How Lawyers are Using Social Media in 2016
The first social media site that everyone agrees on being defined as social media was a website called Six Degrees, which began in 1997, and lasted until 2001. It allowed users to create a profile and friend other users. Soon, the internet moved into the era of blogging and instant messaging. LinkedIn and Facebook were created, and social media was on its way. In those early years, lawyers were skeptical, thinking that social media offered little value to their profession.
Now, as social media has become a major part of our culture, lawyers are accepting its importance to their profession. Litigators use it to better represent their clients, researching prospective jurors, or searching for evidence. Others use it to network or for professional development. The number of lawyers using social media are increasing as shown by the recent American Bar Association Legal Technology Survey Report.
The report, which is conducted every year, collects responses from 966 lawyers from all across the U.S., ranging from solos to firms of more than 500 lawyers, with diverse practice areas ranging from family law, to corporate law, to personal injury. The results show that, in general, more lawyers than ever are networking online.
Today, 85% of law firms have a website, which include the following information in order of use:
- Firm information
- Attorney profiles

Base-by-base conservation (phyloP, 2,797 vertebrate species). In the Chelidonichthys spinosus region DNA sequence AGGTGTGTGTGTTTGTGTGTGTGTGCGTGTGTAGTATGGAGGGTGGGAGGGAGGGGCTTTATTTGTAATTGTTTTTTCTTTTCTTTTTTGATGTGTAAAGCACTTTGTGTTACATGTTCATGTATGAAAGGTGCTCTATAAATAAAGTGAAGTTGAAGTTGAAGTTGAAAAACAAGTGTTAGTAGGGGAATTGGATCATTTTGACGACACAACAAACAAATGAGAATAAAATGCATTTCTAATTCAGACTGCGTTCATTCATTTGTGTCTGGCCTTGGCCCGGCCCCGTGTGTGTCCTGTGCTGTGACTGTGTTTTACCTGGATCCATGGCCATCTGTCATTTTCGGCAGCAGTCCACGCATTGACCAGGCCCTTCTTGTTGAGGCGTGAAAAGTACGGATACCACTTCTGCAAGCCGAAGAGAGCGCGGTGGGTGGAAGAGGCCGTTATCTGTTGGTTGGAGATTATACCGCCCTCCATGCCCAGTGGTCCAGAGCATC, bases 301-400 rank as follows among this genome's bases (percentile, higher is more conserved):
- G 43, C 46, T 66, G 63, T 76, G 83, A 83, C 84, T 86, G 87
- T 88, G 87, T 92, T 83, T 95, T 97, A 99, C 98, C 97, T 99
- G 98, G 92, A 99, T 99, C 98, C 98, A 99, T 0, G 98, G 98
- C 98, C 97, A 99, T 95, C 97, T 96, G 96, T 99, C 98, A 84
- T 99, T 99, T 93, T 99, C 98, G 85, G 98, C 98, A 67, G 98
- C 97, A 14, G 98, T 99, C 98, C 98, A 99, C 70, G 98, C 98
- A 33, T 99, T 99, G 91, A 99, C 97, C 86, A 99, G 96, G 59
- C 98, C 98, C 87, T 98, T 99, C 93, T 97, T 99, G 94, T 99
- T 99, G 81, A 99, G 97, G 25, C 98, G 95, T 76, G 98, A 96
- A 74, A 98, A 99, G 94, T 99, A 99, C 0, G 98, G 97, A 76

- Attorney contact information
- Attorney articles or presentations
- Links to social media profiles
- Firm newsletter
- Self-help legal information guides
- Client intake form
There has been an increase (76%) in lawyers who actively maintain and post online. Four years ago, only 55% reported posting online. Lawyers interact online for the following reasons:
- Career development and networking—71%
- Client development—48%
- Education and current awareness—45%
- Case investigation—24%
LinkedIn is the most popular social media site with 57% of law firms reporting a presence on LinkedIn. Next is Facebook with 38% of firms having a Facebook page; then Twitter (21%), and finally Google Plus (10%).
Lawyers with the following practice areas are most likely to have personal social media profiles for work-related purposes: commercial (80%), corporate (80%), contracts (70%), litigation (77%), and employment (72%).
How much time do lawyers spend using online social networking sites for professional purposes? 1.6 hours.
Is the time well-spent? Nearly 25% of respondents reported getting clients from social media while another 23% were not sure.
It's safe to say that social media is here to stay. Your prospective clients know this as about 75% of them either search for lawyers online or research the references they've been given. In the past three months, 81,567 attorneys and consumers searched 1,038,183 pages in the SBM Member Directory. You need to be there. It's easy to participate in all the features provided.
Roberta Gubbins has served as the editor of the Ingham County Legal News. Since leaving the paper, she provides services as a ghostwriter editing articles, blogs, and e-blasts for lawyers and law firms. She is the editor of Briefs, the Ingham County Bar Association e-newsletter, and The Mentor, SBM Master Lawyers Section newsletter.
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